I swear ever since 18, everywhere I turn my life has been filled with Persians. I was having brunch with Shari and Adam and we were laughing about what expectations come with dating a Persian. I tried to teach him a few words and terms of endearment to tell Shari like:
- My jiggari (Piece of me, but technically a piece of liver)
- Dooset duram (closet to I love you, but means I like you)
- Azizam or joonam (dear)
- Juju (cutie, sweetie, bug but means a bird)
He looked at me with sort of a deer in the headlights look and I said, don’t worry, I’ll send you my cheat sheet that I created with common Farsi terms that helped me.
The first Persian I met was my best friend, Maryam Joon. She introduced me to Persian music; she made us a CD with Arash Arash and Broken Angel, which I and my other best friend Sawaiba jammed out to without knowing the words. She taught me Farsi phrases, making sure to kiss people on both cheeks, how to drink doogh, and so much more.
Then I learned a little bit more about the culture when I dated P. Little did I know how much the Persian culture would play a role in my life? I got thrown into the culture when I dated S and had to learn everything, even attempting to write cards in Farsi to his maman. Now I met Shari and she has adopted me into her family. I am having dinner with them soon and she looked at me and said, you’ll fit right in my family.
- Cha-e (Black Tea) is a must with every meal or gathering or just because.
- Persian music has to be playing on the radio at all times. Persian music, you don’t have to understand it, but most have a nice beat. If all fails, just download Radio Javan or Bia2 on your phone.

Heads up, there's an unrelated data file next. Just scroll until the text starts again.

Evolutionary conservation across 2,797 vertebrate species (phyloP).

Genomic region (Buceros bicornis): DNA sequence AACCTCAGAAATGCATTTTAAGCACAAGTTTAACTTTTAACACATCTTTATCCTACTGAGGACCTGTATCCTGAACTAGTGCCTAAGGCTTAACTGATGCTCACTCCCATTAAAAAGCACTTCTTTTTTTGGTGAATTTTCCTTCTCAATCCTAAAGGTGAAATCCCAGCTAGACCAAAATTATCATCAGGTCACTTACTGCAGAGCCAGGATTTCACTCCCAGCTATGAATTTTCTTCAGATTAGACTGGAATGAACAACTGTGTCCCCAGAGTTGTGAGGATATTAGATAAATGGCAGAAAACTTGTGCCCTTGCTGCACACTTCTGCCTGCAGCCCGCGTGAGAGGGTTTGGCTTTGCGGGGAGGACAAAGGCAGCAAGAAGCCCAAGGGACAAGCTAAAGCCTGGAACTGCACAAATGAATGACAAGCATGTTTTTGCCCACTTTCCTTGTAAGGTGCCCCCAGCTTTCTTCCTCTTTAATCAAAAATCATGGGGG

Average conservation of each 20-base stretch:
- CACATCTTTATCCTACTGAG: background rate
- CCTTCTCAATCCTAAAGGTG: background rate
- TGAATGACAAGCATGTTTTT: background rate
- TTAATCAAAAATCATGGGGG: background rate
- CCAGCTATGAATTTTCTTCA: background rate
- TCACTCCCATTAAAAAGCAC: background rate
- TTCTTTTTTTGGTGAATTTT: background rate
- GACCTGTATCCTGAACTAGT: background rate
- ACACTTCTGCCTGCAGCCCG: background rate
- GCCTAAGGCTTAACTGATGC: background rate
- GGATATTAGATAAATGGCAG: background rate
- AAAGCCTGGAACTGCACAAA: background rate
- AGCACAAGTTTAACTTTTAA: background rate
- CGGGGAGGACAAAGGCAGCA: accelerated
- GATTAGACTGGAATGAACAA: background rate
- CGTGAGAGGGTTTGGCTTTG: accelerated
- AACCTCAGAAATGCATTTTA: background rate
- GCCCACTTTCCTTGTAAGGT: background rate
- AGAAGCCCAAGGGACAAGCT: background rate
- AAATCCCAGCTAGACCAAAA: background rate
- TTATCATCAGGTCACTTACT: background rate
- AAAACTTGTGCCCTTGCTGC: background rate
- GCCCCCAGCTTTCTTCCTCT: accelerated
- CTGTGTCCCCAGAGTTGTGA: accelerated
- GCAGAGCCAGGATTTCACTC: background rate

- No party is complete without: Dancing, lots of food, and hookah.
- Kabobs. You will be disowned if you do not like kabobs or kubideh. Learn to love it.
- Salam and khodafez. When you enter a party, you must say salam (hello) to everyone and do the cheek to cheek kiss. Once you are leaving, you cannot just disappear and leave the party, you must go to each person and say khodahafez (bye) and many times, you’ll say it again and again…an hour later, you are still saying goodbye.
- Eating etiquette. Very similar to the Vietnamese culture, when someone firsts offers you food, you say no. If you were little, I would run to my parents and they would come up ask once more. My parents would say no. Finally, after a third time, I’d look at my parents and they say ok. Always say no twice and then take the food offered the 3rd time, whether you are Asian or Persian.
- Salamati! Salamati is similar to “cheers.” Never come to a party empty handed. Period. Come with something, even if it’s just candy.